Rosemary Focaccia Bread (click through for recipe) Rosemary Focaccia Bread (click through for recipe) Rosemary Focaccia Bread (click through for recipe) I always think focaccia is such a pretty bread, and I love breads that have herbs sprinkled on top. Focaccia is great when it’s sliced in half for sandwiches, served on the side with soup, or just plain with butter (especially when it’s still warm!). We saved the bulk of the bread to eat with our dinner that night, but we couldn’t resist sneaking in a few buttered slices while it was still hot. My dad’s not really into bread, so it’s pretty obvious where my carb obsession comes from—thanks, Mom!

If you’re in need of a freshly baked bread fix, I would totally suggest you give this one a try soon! xo. Laura

Credits // Author: Laura Gummerman, Photography: Laura Gummerman and Todd Gummerman. Photos edited with the A Beautiful Mess actions.

Rosemary Focaccia Bread

Ingredients

  • 3 cups flour
  • 1 teaspoon sugar
  • 1 teaspoon salt
  • 1 package fast acting yeast 2 1/4 teaspoons
  • 1 cup water
  • 2 tablespoons oil I used safflower
  • 1 slightly beaten egg
  • 2 tablespoons olive oil
  • 1 tablespoon freshly chopped rosemary
  • course sea salt

Instructions

  1. Mix together your first four ingredients (flour, sugar, salt and yeast), but only add in 1 cup of flour and set the rest aside for later. Stir to combine. Heat your water and oil together in a pot and use a thermometer to monitor it until it hits 120-130°. Add the warm water, oil and egg to the dry ingredients and beat for 2 minutes at medium speed.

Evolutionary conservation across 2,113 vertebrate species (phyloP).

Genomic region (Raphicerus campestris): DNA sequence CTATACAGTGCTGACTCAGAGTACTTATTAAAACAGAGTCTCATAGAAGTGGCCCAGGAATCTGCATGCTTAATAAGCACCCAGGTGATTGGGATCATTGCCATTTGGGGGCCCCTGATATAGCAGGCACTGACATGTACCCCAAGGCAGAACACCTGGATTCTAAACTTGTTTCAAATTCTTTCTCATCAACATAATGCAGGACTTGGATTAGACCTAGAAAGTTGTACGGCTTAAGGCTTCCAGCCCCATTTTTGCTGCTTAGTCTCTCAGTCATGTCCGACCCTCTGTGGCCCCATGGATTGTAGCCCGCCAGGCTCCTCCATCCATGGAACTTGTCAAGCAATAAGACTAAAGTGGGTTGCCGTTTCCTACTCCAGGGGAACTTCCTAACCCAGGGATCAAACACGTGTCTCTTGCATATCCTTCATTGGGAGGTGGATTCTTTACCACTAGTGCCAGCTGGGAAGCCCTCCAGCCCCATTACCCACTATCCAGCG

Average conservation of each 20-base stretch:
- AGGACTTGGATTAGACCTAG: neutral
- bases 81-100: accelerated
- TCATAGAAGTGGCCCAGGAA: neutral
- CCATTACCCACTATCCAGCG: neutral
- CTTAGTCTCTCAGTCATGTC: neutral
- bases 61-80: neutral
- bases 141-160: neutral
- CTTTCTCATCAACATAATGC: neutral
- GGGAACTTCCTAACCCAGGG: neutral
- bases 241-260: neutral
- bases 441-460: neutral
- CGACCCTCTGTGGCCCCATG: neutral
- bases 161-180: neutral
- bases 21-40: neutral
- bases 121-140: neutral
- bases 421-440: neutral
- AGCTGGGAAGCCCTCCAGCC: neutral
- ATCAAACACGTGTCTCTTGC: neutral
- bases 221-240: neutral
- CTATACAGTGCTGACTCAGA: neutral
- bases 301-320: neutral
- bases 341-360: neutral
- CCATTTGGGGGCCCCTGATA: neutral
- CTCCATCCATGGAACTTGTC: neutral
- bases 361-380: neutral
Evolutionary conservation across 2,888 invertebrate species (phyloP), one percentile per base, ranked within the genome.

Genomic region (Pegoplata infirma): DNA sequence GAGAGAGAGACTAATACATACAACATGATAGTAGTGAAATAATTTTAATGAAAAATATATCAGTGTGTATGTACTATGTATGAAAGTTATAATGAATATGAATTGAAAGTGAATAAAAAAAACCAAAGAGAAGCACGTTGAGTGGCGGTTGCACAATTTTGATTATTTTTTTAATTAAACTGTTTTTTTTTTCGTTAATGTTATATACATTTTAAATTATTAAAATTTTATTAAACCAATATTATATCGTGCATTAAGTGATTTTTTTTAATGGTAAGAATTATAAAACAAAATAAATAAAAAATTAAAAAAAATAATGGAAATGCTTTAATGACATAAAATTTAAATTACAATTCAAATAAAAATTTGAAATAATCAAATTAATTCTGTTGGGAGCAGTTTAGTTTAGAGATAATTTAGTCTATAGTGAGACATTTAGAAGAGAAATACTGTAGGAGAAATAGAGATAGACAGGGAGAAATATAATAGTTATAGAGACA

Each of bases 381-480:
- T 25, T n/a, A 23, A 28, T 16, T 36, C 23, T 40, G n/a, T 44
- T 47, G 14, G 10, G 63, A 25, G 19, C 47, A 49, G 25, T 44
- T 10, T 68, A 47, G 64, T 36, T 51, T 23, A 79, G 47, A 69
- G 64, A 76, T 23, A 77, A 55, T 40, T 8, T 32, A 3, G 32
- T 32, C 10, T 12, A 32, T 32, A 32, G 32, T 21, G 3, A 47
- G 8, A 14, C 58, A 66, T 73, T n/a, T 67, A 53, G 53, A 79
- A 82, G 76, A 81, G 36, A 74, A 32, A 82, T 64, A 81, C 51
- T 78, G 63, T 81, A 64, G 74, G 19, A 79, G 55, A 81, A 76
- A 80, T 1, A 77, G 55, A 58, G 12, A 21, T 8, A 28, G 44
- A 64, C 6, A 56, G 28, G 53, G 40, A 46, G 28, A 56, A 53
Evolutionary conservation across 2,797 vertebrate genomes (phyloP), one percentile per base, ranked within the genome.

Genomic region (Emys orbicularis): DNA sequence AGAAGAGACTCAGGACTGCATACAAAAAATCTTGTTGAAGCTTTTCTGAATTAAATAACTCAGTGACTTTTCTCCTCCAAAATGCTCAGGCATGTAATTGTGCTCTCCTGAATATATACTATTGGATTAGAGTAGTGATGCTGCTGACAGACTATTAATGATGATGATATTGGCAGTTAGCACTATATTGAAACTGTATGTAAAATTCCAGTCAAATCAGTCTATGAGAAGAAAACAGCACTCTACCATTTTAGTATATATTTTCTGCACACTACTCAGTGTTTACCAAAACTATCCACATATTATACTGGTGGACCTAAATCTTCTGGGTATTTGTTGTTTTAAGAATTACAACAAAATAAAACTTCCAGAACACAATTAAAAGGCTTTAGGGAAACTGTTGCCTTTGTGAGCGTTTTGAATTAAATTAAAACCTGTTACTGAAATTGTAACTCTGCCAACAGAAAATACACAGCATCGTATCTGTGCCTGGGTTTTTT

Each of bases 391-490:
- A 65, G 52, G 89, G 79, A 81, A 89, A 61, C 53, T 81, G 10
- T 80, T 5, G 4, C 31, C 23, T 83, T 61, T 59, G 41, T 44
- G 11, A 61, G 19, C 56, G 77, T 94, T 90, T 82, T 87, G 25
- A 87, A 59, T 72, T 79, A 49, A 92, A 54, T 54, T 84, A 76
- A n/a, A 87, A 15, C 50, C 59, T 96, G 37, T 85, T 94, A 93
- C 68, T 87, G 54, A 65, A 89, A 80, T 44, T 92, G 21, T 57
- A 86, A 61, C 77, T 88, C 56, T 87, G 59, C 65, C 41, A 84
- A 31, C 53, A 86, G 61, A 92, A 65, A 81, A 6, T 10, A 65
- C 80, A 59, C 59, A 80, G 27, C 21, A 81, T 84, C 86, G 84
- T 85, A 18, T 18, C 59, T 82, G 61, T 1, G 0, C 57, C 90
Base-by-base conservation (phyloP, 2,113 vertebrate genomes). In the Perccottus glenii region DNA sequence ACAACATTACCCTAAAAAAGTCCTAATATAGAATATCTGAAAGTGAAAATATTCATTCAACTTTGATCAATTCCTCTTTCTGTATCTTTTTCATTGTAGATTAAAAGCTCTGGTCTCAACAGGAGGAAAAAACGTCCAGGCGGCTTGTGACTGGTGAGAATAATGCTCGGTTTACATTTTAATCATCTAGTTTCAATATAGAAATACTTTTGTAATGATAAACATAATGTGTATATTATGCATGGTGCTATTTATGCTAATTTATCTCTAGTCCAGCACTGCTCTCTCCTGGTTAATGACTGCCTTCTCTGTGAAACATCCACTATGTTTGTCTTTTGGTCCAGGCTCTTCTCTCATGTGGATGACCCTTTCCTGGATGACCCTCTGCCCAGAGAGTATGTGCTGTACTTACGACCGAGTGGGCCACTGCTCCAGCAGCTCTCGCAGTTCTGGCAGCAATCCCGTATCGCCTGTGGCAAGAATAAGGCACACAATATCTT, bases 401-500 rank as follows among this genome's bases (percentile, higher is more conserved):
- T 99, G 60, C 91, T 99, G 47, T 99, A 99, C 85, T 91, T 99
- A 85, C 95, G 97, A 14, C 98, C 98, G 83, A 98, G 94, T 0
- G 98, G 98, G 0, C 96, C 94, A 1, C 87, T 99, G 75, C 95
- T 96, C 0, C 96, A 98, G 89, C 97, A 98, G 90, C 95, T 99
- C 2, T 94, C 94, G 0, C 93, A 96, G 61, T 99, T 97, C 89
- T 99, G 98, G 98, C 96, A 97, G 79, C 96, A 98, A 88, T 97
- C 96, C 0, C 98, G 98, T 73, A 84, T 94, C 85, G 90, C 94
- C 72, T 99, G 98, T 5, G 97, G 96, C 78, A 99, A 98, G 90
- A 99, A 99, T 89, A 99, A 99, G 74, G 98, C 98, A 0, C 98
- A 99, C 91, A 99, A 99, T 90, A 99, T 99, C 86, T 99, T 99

2. Stir in 1 1/4 cups of your remaining flour into the wet mixture. When combined, move to a floured surface and knead in another 3/4 cup of flour. You can adjust the amount that you add in when kneading based on how the dough feels. You want it to be smooth and elastic feeling rather than sticky. So add in little amounts until you get that consistency. Cover the dough with an upside down bowl and allow it to rest on the counter for 5 minutes.
  3. Place the dough on a baking stone or greased cookie sheet and roll into a 12" circle. Loosely cover the dough first with greased plastic wrap (the greased side touching the dough), then with a cloth or dish towel and allow it to rise in a warm area (about 80-85°) for about 30 minutes until light and doubled in height.
  4. Poke holes in your risen dough at 1" intervals and drizzle with 2 tablespoons of olive oil. Add the chopped rosemary and sprinkle with course sea salt. Bake in a 400° oven for 17-20 minutes or until golden brown. Remove from stone or baking sheet immediately and let cool on wire rack.
  • Made this last night (along with some onion jam) and it was delicious! Thanks for the recipe!

  • Yum! That looks so good! I can’t wait to try it!

    Laura
    http://laurahager.blogspot.com/

  • Great! This Looks yummie!
    I´d like to try all the recipes on your blog. But as I am from Switzerland and where we cook with weight instead of Cups it is extremely difficfcult to try them out. Would it be possible tell me what Kind of Cups you use/the Content of them?